Special Issue on Biofortification Strategies to Increase Yield and Grain Micronutrients Contents in Wheat

Submission Deadline: Nov. 10, 2019

This special issue currently is open for paper submission and guest editor application.

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Special Issue Flyer (PDF)

  • Special Issue Editor
    • Majid Abdoli
      Department of Plant Production and Genetics, Faculty of Agriculture, University of Maragheh, Maragheh, Iran
    Guest Editors play a significant role in a special issue. They maintain the quality of published research and enhance the special issue’s impact. If you would like to be a Guest Editor or recommend a colleague as a Guest Editor of this special issue, please Click here to fulfill the Guest Editor application.
    • Ezatollah Esfandiari
      Department of Plant Production and Genetics, Faculty of Agriculture, University of Maragheh, Maragheh, Iran
    • Behzad Sadeghzadeh
      Dryland Agricultural Research Institute, Agricultural Research, Education and Extension Organization, Maragheh, Iran
    • Seyed-Bahman Mousavi
      Department of Soil Science, Faculty of Agriculture, University of Maragheh, Maragheh, Iran
    • Ali-Asghar Aliloo
      Department of Plant Production and Genetics, Faculty of Agriculture, University of Maragheh, Maragheh, Iran
    • Mohsen Saeidi
      Department of Plant Production and Genetics, Faculty of Agricultural Sciences and Engineering, Campus of Agriculture and Natural Resources, Razi University,, Kermanshah, Iran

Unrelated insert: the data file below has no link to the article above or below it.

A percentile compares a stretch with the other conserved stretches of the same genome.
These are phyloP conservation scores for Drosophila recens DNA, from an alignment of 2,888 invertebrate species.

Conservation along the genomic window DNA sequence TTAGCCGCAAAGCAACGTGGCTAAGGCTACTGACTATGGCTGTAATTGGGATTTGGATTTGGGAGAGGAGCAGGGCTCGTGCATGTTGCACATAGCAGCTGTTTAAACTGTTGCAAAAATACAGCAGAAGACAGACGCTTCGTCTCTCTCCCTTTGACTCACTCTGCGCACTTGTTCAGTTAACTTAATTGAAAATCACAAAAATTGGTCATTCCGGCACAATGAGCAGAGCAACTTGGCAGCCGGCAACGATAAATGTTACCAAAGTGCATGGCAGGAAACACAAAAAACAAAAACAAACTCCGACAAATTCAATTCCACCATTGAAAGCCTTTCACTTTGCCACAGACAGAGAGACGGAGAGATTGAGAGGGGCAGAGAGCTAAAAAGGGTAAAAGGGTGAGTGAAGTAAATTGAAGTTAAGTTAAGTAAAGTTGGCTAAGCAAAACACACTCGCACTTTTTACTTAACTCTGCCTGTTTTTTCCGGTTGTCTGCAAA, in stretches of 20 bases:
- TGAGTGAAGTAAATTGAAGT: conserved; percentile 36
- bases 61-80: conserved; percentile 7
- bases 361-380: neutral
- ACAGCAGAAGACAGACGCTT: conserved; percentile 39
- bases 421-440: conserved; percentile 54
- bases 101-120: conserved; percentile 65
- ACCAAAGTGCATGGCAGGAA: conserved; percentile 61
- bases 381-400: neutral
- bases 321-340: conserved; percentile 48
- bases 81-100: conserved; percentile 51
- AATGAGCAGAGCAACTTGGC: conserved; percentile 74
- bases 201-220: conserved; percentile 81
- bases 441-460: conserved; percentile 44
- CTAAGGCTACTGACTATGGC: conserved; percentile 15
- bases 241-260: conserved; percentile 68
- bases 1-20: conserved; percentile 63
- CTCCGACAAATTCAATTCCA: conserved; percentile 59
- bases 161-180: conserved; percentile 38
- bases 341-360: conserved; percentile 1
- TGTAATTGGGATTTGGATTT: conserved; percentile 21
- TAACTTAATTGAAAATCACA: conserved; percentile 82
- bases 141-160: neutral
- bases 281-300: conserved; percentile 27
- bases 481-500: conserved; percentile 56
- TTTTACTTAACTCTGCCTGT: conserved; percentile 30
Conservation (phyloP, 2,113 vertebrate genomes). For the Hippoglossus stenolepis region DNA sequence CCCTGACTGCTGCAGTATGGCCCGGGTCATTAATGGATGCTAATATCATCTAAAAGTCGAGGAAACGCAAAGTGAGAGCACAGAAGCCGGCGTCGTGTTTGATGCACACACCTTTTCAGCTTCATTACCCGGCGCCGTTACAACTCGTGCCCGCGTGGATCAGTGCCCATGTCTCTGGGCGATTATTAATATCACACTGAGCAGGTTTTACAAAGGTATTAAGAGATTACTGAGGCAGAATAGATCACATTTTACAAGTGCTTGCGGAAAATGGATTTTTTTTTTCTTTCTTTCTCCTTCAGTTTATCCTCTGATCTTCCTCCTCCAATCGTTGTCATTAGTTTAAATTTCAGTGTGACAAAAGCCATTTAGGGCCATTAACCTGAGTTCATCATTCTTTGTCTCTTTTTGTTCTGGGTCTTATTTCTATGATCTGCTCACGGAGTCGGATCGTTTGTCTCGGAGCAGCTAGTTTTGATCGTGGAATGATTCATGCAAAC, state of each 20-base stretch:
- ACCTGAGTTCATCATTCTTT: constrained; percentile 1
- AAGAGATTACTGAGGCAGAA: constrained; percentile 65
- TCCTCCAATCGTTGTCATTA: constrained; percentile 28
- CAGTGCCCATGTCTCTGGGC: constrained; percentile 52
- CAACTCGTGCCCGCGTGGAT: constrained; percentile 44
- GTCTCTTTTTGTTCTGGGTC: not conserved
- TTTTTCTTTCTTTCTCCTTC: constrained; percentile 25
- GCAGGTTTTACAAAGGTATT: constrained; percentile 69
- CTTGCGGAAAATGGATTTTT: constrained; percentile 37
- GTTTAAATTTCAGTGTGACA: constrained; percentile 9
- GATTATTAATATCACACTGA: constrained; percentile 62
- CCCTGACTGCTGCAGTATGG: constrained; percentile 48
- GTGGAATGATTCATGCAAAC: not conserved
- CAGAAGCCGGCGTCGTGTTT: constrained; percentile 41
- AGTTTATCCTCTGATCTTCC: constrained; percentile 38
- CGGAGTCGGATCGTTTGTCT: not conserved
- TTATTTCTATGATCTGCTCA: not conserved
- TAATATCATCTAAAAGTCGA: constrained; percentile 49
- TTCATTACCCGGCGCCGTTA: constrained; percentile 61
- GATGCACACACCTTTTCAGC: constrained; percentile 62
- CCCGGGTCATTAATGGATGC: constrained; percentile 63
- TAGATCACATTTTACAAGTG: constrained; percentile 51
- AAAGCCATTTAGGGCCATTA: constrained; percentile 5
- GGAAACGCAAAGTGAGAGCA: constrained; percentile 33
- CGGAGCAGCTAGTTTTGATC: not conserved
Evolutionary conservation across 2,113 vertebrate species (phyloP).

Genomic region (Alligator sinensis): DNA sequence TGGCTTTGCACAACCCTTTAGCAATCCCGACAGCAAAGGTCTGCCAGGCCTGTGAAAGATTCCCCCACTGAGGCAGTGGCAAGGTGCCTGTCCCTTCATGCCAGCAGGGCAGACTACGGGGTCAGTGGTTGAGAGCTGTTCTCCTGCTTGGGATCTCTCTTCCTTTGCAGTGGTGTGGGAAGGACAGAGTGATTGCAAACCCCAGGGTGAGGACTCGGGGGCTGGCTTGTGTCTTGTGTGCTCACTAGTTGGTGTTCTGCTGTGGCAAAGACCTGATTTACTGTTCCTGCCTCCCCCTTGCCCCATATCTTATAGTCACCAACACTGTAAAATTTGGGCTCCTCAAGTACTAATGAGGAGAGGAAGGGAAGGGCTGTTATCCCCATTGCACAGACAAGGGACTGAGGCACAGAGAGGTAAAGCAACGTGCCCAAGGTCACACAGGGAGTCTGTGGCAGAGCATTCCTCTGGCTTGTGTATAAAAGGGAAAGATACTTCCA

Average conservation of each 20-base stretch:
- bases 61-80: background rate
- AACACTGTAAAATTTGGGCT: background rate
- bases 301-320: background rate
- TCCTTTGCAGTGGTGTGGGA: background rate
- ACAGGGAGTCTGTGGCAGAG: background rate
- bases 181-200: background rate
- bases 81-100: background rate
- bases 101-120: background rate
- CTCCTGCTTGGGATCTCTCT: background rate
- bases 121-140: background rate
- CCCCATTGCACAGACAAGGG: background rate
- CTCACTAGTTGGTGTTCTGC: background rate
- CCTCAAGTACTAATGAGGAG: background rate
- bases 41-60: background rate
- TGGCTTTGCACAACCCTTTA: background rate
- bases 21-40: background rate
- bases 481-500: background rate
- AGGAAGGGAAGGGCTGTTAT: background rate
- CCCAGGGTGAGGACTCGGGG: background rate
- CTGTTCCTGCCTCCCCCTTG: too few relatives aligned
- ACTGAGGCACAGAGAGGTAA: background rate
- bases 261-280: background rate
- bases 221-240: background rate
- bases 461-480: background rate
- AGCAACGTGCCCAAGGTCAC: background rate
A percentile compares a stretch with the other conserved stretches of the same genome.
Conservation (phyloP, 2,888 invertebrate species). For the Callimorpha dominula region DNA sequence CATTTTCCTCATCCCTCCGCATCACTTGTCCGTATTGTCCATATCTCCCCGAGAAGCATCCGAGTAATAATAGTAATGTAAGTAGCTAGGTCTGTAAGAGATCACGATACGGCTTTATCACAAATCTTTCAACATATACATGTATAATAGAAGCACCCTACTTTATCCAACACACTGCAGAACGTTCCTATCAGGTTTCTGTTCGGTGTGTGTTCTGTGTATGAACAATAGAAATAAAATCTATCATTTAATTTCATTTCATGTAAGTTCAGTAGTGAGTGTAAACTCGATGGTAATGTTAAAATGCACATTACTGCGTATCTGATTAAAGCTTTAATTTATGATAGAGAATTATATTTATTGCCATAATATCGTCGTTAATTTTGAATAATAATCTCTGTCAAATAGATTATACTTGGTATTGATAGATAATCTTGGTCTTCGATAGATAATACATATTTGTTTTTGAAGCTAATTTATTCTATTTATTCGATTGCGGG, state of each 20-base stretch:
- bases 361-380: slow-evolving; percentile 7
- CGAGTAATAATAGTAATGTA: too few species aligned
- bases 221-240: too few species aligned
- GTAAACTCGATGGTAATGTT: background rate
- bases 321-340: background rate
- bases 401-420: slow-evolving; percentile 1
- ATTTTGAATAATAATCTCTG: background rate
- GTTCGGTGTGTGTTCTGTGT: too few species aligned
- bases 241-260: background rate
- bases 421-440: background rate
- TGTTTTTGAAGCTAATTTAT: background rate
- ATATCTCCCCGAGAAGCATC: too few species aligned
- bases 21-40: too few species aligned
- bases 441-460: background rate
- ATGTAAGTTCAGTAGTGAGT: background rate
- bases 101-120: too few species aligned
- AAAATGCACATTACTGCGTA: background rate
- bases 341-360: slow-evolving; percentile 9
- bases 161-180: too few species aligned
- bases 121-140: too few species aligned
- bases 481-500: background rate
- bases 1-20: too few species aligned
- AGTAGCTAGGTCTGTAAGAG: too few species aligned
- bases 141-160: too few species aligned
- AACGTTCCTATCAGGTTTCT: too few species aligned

• Reza Amiri
      Department of Plant Production and Genetics, Faculty of Agricultural Sciences and Engineering, Campus of Agriculture and Natural Resources, Razi University, Kermanshah, Iran
  • Introduction

    In the world, cereals especially wheat provides about 50 percent of people’s daily energy requirements. Regretfully, this plant naturally has little micronutrients content and it will be even less if planted in micronutrients poor soils. Moreover, there are anti-nutrient combinations in wheat such as phytic acid that interferes with micronutrients absorption in human body. All of these factors along with low variety of diet result in low intake of daily requirements for micronutrients. Improvement of micronutrients content in wheat grain by bifortification is a proper approach for providing Zn requirements of body and reducing the malnutrition. Biofortification can be carried out by agronomic and genetic biofortification methods. Agronomic approach using micro-nutrient fertilizers, but thisinvolves some technology and costs. On the other hand, genetic biofortification involves classical breeding approaches to characterize and exploit genetic variation for mineral content, as well as new approaches involving gene discovery and marker assisted breeding.
    Aims and Scope:
    1. Biofortification
    2. Grain quality
    3. Phytic acid to Zn molar ratio
    4. Agronomic and genetic biofortification
    5. Zinc deficiency
    6. Foliar spray

  • Guidelines for Submission

    Manuscripts can be submitted until the expiry of the deadline. Submissions must be previously unpublished and may not be under consideration elsewhere.

    Papers should be formatted according to the guidelines for authors (see: http://www.ijaas.org/submission). By submitting your manuscripts to the special issue, you are acknowledging that you accept the rules established for publication of manuscripts, including agreement to pay the Article Processing Charges for the manuscripts. Manuscripts should be submitted electronically through the online manuscript submission system at http://www.sciencepublishinggroup.com/login. All papers will be peer-reviewed. Accepted papers will be published continuously in the journal and will be listed together on the special issue website.

  • Published Papers

    The special issue currently is open for paper submission. Potential authors are humbly requested to submit an electronic copy of their complete manuscript by clicking here.

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